Redevelopment in Works for Chinatown Property

 
 

Winnipeg Free Press
By: Martin Cash

This one-storey building on Princess Street is slated for demolition. (WAYNE GLOWACKI / WINNIPEG FREE PRESS )

ANOTHER group of buildings in Winnipeg’s Chinatown has a meeting with the wrecking ball, further transforming the face of the neighbourhood.

A collection of nearly century-old one-storey buildings on the southeast corner of Logan Avenue and Princess Street — across the street from the $12.7-million Peace Tower affordable housing project — has a demolition order from the city.

But potential redevelopment proposals are already in the works.

The half-acre property was acquired about six months ago by CentreVenture, the downtown development agency that also played a key role in the Peace Tower project.

Ross McGowan, CentreVenture’s CEO, said Monday a development plan is in hand and discussions are underway with an interested party.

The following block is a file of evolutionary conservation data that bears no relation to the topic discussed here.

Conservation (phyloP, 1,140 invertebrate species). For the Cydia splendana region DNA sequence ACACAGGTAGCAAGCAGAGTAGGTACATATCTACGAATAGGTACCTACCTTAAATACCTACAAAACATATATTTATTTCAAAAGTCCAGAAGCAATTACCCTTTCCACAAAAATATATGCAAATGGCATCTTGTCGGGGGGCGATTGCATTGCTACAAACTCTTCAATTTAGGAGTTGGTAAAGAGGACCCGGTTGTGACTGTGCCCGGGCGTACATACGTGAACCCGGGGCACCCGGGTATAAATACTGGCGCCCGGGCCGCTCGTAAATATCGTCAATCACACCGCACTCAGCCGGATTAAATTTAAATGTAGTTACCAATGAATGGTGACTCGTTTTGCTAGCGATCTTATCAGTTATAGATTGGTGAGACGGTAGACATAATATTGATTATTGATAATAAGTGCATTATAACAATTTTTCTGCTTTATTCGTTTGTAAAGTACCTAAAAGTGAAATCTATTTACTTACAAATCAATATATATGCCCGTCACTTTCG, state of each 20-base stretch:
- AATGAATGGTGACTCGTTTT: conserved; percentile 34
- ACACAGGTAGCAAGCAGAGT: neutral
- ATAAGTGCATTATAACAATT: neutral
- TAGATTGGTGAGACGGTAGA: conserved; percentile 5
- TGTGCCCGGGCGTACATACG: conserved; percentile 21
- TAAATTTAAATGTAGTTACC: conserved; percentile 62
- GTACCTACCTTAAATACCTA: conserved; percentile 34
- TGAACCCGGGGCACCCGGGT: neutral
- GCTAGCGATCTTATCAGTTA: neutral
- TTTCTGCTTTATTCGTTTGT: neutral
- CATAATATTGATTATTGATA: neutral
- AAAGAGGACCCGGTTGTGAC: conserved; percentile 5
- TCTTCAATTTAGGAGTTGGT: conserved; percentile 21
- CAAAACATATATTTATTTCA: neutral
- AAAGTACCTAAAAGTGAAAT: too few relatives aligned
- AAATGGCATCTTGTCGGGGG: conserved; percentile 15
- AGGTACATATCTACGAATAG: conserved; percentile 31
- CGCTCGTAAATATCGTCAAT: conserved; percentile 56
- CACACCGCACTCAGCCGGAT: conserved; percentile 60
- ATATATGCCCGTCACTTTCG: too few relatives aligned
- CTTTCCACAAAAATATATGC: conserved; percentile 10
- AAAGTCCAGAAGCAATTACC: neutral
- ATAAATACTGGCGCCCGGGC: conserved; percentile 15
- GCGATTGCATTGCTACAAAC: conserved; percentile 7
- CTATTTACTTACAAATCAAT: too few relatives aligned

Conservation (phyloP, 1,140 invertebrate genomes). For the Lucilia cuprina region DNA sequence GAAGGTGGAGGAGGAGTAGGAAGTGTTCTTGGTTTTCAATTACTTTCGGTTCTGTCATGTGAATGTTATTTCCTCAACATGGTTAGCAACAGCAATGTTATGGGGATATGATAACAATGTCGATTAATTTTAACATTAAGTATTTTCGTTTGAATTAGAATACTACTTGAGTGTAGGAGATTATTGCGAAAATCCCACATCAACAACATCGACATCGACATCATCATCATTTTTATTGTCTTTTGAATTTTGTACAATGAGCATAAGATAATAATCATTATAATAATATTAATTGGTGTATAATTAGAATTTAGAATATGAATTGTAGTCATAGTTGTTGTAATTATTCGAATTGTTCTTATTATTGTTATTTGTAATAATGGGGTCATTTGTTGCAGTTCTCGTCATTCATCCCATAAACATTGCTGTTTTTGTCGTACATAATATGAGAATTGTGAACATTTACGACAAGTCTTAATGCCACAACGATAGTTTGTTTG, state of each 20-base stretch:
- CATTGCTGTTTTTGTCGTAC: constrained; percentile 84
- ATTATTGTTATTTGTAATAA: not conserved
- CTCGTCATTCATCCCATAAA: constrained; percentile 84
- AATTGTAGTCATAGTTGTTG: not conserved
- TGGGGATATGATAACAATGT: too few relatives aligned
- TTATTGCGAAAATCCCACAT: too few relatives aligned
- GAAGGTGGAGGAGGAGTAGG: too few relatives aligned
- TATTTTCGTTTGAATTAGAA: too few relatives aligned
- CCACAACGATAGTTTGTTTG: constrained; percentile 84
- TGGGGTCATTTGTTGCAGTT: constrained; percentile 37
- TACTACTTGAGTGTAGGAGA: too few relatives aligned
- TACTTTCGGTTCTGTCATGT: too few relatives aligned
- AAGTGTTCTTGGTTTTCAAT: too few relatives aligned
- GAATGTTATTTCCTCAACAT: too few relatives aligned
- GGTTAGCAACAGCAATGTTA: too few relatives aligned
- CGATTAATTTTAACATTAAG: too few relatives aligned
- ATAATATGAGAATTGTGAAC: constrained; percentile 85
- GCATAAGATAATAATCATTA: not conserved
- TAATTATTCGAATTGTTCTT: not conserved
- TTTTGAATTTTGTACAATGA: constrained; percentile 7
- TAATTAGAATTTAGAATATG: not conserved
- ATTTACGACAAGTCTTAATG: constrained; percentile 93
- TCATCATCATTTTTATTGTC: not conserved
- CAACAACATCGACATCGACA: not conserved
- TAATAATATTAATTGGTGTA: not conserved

“We do have a plan (for the buildings), but it’s not public yet,” said McGowan. “It’s complementary to the one across the street. Now you have a little critical mass on the housing side and you begin to spawn a neighbourhood and build a community.”

Ham-N-Eggs Grill on Princess Street, which closed a few months ago, was the last business standing in the 1913-era structure that’s now covered with Rakowski Cartage and Wrecking wire fencing. McGowan said there were city orders to take the buildings down when it agreed to acquire the property.

“They are not safe at all,” McGowan said.

When these buildings come down, the old Shanghai Restaurant about four blocks away may or may not still be standing. It also has been approved for demolition and the Chinatown Development Corp. is raising money to build an assisted-living residence for Asian-Canadian seniors at that location.

Another block south of there, the Salvation Army Citadel and a 108-year-old building at 216 Pacific Ave. — both vacant for more than 20 years — have new owners.

The Free Press has reported that Heritage Winnipeg was not aware of plans for those buildings, but would fight any bid to demolish them.

The city has also made it clear it is not keen on seeing more surface parking lots.

In addition to those changes in the neighbourhood, a four-storey warehouse on the north side of Logan a block west of Princess burned to the ground this fall.

martin.cash@freepress.mb.ca